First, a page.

My parents and siblings could see that I was unhappy. Some people in this world are just not cut out for work. I was certainly not raised to recognize its inherent value. We only did it because we had least that’s what we thought. They released me from my unwritten contract so I could go explore the world on my own. I went farther than we ever did, to parts of Africa and Asia, and back to the Americas once or twice. I was homeless, but I was happy. You would be surprised what you can do without any money whatsoever, as long as you have no qualms about wild berries and dumpster diving. I kept in touch as best I could in those days, and returned home after two years. I regaled my family with stories of my journey, teaching them a few tricks I picked up along the way. They found themselves to be envious of the true nomadic lifestyle, especially my two younger brothers, who both had jobs of their own now. They too hated it. Only the littlest girl was too young to know what it was like yet, but she didn’t seem very interested in trying. So everyone quit their jobs, and followed me. With my guidance, they figured out how to live with no borders, no constraints. It was so freeing, and I thought I was happy before, but now I was really happy. As technology progressed, it became easier to stay in contact with people, and we discovered that we weren’t the only ones living like this. As nomads, we were obviously very separated from each other, but we still considered ourselves to be part of a community. It is through it that I met my future husband. I can’t believe I found someone who saw the world just as I did. We settled down for a little while so our kids could grow up with a little bit more stability, but when they were old enough to start making their own decisions, they decided they wanted to join our old community. So we went back to being nomads. It’s only natural.

Tuesday, January 25, 2022

Microstory 1807: Flight Connections

When I was a child, I dreamed of traveling to far away places. I grew up in a poor village in Algeria, where education was hard to find, and farming was the only way to survive. I was lucky, as my father went to school when he was young, so he had relationships with people in the town. We still only had our little farm, but it was just a tiny bit easier to sell our crops than it was for some of our neighbors. He taught me everything he knew, and would sometimes return from town with books so we could learn new things together. When I was a teenager, I got an opportunity to go to school myself. One of his friends had two older children, who were both out of the house, and he was lonely. He needed someone to help do the chores, and play games with him. It was hard leaving my family behind, but I visited as often as I could, and they sometimes visited me. I didn’t realize until then how much there was about the world that I did not know. The books I had been reading until then were old and outdated. I’m laughing because so were the books at school, but at least they were a little bit more recent. I listened to my teachers, and worked very hard. During the breaks, I traveled to the city, where they had a big library. These books were amazing. I just kept reading, and kept learning. I wanted to go to college in Europe, and the only way I was going to do that is if I proved myself worthy. As lucky as I was to be in this position, we still had no money. Somebody else was going to have to pay for it. Fortunately, I knew someone who could help. The old man I was taking care of met a soldier from Spain during the war. The soldier returned to see how much Algeria had changed. He had money now, and he gave some of it to me.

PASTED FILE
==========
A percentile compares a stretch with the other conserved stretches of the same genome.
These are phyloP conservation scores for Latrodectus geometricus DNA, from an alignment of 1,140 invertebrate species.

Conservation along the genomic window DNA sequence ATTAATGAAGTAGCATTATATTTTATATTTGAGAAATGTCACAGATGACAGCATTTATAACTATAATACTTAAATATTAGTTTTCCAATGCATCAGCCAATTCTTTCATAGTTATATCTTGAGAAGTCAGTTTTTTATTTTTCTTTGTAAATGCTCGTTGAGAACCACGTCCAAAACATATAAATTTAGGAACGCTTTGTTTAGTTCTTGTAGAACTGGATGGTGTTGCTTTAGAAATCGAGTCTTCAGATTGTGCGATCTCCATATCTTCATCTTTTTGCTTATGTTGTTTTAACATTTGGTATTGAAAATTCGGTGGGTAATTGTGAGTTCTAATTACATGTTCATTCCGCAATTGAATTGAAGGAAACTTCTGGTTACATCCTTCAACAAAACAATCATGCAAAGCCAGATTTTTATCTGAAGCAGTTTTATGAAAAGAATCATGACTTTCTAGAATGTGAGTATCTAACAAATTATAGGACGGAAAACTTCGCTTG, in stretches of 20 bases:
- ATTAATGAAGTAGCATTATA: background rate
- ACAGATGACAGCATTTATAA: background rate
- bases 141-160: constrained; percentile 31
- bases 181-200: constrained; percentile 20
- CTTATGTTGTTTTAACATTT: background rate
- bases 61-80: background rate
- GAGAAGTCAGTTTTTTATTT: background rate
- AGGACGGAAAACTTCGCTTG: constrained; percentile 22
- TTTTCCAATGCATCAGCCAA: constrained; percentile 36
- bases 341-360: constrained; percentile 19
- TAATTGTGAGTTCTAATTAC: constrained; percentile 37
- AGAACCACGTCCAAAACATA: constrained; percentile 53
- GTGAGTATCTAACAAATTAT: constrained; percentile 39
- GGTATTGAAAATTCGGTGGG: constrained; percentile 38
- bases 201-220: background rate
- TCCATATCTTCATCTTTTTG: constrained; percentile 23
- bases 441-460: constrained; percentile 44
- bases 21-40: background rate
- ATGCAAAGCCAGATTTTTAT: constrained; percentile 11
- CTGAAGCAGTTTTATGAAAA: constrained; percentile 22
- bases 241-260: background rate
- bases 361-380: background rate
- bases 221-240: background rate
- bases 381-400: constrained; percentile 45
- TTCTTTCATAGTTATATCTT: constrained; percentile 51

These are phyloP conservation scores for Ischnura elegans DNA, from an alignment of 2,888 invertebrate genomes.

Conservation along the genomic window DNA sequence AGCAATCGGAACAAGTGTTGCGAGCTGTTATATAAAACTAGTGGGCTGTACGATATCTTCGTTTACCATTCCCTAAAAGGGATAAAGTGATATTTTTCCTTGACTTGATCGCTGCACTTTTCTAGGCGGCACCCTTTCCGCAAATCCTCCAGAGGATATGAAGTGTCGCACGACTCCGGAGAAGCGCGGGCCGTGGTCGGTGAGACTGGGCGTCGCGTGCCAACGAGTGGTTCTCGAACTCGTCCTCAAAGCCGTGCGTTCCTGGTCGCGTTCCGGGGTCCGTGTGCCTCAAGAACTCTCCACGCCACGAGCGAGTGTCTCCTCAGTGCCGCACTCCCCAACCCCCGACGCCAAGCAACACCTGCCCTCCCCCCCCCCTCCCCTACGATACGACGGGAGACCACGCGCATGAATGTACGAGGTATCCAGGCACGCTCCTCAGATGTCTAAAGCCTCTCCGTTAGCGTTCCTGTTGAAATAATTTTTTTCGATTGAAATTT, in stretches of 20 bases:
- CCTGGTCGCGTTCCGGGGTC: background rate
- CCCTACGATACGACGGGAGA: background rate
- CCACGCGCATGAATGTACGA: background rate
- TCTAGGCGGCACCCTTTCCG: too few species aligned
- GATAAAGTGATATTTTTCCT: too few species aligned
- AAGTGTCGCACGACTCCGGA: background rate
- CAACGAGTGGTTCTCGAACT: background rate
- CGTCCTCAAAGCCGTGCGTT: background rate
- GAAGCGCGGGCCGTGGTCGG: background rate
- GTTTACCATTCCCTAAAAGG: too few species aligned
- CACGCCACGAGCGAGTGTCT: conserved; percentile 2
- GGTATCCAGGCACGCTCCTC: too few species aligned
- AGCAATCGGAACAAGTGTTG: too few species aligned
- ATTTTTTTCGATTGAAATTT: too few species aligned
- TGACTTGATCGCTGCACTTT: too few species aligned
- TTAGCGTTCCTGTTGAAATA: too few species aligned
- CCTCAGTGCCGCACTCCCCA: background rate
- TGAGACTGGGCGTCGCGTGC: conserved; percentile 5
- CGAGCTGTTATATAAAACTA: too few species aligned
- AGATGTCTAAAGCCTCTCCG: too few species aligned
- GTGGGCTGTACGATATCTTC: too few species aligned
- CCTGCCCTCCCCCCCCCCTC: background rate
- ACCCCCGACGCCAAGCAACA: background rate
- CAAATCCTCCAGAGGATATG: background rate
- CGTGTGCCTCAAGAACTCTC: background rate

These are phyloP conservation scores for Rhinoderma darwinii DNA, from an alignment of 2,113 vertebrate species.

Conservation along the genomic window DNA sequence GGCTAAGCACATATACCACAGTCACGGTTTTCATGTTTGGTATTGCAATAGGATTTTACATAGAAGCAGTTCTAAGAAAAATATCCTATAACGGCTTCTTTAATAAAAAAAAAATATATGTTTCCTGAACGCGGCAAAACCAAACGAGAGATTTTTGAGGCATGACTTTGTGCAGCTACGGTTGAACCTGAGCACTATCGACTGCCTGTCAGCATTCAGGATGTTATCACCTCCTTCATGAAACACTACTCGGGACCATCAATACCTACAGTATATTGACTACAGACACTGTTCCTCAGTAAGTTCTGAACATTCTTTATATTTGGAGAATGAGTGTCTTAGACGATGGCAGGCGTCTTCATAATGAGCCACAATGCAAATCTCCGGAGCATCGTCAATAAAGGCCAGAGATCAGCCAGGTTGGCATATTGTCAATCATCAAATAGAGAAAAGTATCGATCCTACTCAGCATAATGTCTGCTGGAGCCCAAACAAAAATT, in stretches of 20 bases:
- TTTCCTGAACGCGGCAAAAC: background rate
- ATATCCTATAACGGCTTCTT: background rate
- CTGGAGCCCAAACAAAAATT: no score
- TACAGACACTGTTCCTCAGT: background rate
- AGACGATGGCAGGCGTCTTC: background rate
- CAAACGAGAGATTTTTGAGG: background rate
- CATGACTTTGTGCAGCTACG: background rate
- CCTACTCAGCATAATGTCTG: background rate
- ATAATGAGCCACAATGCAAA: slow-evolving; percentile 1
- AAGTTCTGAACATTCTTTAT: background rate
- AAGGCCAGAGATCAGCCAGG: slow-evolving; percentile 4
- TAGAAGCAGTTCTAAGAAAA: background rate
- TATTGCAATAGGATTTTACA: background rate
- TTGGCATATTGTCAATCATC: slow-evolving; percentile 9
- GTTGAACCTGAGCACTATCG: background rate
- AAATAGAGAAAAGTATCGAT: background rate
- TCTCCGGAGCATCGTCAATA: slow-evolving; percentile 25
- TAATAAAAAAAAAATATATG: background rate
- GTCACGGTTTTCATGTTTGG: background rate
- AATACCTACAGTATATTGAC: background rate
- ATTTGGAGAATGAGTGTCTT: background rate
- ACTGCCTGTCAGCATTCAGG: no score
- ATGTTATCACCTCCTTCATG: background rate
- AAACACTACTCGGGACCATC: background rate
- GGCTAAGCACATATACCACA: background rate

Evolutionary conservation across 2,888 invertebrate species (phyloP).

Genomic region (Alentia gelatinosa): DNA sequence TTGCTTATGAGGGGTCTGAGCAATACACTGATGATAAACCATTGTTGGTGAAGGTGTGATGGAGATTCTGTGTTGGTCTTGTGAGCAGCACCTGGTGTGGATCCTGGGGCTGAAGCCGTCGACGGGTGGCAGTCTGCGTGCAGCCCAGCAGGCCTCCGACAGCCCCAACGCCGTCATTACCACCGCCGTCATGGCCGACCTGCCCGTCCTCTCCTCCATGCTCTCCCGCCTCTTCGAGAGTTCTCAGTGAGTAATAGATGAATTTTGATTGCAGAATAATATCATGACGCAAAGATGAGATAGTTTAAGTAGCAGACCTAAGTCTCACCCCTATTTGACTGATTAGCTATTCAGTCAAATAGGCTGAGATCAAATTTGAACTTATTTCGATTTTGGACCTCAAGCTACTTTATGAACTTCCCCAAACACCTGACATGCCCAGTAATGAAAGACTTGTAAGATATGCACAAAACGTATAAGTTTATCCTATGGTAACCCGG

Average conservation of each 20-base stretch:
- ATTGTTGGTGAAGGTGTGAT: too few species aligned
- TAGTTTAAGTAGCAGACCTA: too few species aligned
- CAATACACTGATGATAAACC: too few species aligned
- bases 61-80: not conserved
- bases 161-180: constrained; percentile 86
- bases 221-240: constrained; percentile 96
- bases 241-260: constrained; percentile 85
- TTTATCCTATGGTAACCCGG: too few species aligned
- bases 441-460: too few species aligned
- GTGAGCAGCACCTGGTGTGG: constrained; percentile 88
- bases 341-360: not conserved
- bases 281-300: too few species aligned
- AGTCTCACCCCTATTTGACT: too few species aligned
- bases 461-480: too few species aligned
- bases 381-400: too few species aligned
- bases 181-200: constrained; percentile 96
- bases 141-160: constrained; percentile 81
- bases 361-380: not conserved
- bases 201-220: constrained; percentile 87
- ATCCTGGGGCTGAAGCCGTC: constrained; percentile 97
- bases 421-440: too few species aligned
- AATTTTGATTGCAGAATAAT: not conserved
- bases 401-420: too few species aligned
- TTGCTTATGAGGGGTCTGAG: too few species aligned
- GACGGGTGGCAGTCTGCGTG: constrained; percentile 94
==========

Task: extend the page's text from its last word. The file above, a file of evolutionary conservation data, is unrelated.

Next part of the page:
He helped me get into college in Spain, and paid for most of it. He didn’t have any children of his own, so he felt joy to be able to help someone in that way. I got a job too, so I could help with tuition as much as possible. It was my education, and it was important that I be responsible for it, even though I was getting help from someone else. Let me tell you, I thought I had seen a library before, but nothing compares to the one at the university. I could get lost in those stacks, there were so many books, and there was not enough time to read them. It was there that I discovered my passion for flying. I took a boat to get there from Algeria, because it was cheaper, so I had never flown before, but I wanted to do it. I wanted to know what it felt like to be so high above the mountains. I still could not afford it, but one of my professors saw a book that I was reading on the subject, and told me that her brother was a farmer, like me. His was larger, and the best way to spread fertilizer was to drop it from a plane. He agreed to take me up with him to try it out, and that confirmed it: I loved to fly. Now I knew I had to do it. I still had no money for lessons, so I returned home, and worked on our farm, because my family needed me. I stayed there for years, helping build up my community with my knowledge of irrigation, and access to connections in town. I still wanted to fly, though, and I wouldn’t be happy until I could take lessons. It wasn’t an easy goal to reach, growing up how I did. Everyone in my village thought that I was trying to get away from them, but actually air travel connects us more than anything, before the internet anyway. I wanted to bring the world to my people. By then, there was an airstrip nearby, where I could practice for not very much money. I’m happy to say that I earned my license in under a year. And five years later, I was flying over the ocean.